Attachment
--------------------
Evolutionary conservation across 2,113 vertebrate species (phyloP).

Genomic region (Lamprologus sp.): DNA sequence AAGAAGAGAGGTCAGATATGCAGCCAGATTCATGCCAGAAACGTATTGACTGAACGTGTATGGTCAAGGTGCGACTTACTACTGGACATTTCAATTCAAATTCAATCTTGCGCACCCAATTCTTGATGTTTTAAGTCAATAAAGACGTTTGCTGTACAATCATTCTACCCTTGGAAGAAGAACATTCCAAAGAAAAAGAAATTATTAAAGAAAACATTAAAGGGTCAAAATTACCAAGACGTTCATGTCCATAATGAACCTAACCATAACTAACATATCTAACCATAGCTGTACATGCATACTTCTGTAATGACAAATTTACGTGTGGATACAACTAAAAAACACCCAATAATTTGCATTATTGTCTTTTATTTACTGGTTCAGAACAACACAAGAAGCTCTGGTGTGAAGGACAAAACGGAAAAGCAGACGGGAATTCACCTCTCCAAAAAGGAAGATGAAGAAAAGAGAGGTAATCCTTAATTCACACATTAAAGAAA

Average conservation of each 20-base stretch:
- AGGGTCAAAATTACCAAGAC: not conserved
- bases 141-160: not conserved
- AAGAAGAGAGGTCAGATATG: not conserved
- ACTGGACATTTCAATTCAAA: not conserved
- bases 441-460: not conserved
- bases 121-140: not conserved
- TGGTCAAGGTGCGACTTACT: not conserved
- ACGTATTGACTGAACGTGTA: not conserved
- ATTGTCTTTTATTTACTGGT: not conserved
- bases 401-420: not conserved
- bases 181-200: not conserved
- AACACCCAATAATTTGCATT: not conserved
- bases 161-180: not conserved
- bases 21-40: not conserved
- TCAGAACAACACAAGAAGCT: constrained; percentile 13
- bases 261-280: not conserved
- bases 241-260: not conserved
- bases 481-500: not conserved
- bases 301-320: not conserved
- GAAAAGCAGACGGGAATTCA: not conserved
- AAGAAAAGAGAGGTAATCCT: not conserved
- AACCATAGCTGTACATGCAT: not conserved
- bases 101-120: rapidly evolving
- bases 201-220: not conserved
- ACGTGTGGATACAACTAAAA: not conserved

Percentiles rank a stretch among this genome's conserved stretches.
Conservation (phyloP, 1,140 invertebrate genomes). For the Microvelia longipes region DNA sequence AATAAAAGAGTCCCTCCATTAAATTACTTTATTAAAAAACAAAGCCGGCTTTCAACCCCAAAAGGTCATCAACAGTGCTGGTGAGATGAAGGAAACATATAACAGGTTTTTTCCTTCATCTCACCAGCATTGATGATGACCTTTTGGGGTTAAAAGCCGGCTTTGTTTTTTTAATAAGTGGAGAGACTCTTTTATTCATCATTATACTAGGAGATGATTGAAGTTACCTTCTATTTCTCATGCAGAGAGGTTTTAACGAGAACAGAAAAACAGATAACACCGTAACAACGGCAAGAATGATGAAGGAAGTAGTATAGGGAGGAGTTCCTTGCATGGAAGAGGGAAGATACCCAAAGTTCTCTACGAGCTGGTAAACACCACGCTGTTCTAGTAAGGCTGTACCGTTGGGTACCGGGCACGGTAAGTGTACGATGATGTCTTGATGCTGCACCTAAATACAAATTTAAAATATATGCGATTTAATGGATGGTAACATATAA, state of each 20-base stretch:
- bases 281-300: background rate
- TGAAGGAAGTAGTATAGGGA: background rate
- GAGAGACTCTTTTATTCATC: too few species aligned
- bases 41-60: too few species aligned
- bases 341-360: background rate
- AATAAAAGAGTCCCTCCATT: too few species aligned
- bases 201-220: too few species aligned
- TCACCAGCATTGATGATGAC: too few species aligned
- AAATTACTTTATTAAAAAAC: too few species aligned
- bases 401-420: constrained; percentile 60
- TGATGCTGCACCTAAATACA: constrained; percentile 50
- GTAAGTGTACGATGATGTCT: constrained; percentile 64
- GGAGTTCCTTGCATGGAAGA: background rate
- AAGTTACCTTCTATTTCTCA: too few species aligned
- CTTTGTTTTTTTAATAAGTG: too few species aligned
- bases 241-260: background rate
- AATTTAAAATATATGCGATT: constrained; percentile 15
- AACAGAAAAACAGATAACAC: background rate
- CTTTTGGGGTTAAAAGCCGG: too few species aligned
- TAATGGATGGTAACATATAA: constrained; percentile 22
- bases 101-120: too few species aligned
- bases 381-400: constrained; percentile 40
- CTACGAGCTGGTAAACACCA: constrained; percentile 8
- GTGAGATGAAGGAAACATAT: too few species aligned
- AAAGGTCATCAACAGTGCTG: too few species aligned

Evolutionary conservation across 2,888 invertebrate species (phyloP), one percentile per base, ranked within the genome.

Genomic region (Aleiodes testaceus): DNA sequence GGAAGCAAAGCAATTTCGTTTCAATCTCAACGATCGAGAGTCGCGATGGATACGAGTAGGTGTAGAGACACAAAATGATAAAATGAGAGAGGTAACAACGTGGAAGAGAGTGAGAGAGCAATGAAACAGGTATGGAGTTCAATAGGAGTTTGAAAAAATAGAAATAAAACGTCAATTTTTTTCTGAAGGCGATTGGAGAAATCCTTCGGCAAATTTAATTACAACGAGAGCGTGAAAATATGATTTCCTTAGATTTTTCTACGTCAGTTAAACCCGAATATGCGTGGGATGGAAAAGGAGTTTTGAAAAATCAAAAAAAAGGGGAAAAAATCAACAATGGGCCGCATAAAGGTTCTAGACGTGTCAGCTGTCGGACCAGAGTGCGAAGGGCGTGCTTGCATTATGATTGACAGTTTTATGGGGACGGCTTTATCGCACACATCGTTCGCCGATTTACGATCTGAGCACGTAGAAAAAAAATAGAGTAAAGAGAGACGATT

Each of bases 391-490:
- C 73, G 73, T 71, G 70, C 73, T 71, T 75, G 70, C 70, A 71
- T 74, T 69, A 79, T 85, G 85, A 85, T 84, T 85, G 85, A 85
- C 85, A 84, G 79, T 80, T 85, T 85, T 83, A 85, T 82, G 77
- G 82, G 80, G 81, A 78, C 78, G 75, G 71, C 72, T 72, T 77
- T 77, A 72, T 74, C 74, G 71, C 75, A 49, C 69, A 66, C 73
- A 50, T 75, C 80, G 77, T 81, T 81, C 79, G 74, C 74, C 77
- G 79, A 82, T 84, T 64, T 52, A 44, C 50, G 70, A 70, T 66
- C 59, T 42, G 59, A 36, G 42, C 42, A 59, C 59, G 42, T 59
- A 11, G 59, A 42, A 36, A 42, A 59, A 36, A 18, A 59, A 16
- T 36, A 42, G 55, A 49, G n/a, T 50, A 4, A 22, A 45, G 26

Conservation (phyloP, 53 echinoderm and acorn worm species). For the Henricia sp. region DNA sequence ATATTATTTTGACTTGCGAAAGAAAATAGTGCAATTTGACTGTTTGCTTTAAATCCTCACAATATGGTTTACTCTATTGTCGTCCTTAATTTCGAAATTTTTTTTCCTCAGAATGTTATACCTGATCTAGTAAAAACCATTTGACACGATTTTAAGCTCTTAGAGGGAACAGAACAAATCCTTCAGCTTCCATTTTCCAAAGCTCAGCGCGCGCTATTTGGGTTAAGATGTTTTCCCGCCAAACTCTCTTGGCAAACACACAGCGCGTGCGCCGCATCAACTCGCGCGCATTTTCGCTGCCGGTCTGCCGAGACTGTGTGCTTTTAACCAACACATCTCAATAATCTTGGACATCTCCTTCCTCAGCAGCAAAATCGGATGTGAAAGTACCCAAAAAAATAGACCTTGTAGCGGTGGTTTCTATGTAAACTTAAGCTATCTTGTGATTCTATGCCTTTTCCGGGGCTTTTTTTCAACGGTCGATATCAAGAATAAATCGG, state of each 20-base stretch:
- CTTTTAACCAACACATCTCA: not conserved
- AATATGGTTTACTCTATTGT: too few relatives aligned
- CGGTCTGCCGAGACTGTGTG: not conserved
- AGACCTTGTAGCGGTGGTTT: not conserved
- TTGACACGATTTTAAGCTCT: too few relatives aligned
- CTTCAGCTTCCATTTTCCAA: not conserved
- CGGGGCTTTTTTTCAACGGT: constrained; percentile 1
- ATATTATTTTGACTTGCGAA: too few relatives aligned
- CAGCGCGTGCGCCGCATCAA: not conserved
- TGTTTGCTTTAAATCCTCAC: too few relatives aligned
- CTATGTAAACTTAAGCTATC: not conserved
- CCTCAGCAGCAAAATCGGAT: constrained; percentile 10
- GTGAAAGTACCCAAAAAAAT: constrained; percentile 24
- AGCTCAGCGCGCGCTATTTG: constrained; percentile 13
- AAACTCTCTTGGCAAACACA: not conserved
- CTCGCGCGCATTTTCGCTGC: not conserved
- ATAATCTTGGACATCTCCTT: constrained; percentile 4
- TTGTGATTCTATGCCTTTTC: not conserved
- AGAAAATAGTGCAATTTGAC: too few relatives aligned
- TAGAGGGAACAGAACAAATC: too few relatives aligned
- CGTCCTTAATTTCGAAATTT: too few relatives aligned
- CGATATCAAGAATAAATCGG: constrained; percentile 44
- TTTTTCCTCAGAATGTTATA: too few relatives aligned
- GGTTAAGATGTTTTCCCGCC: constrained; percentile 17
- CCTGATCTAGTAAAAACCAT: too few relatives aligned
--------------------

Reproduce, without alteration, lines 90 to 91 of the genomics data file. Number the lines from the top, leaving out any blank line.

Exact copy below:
- CGTCCTTAATTTCGAAATTT: too few relatives aligned
- CGATATCAAGAATAAATCGG: constrained; percentile 44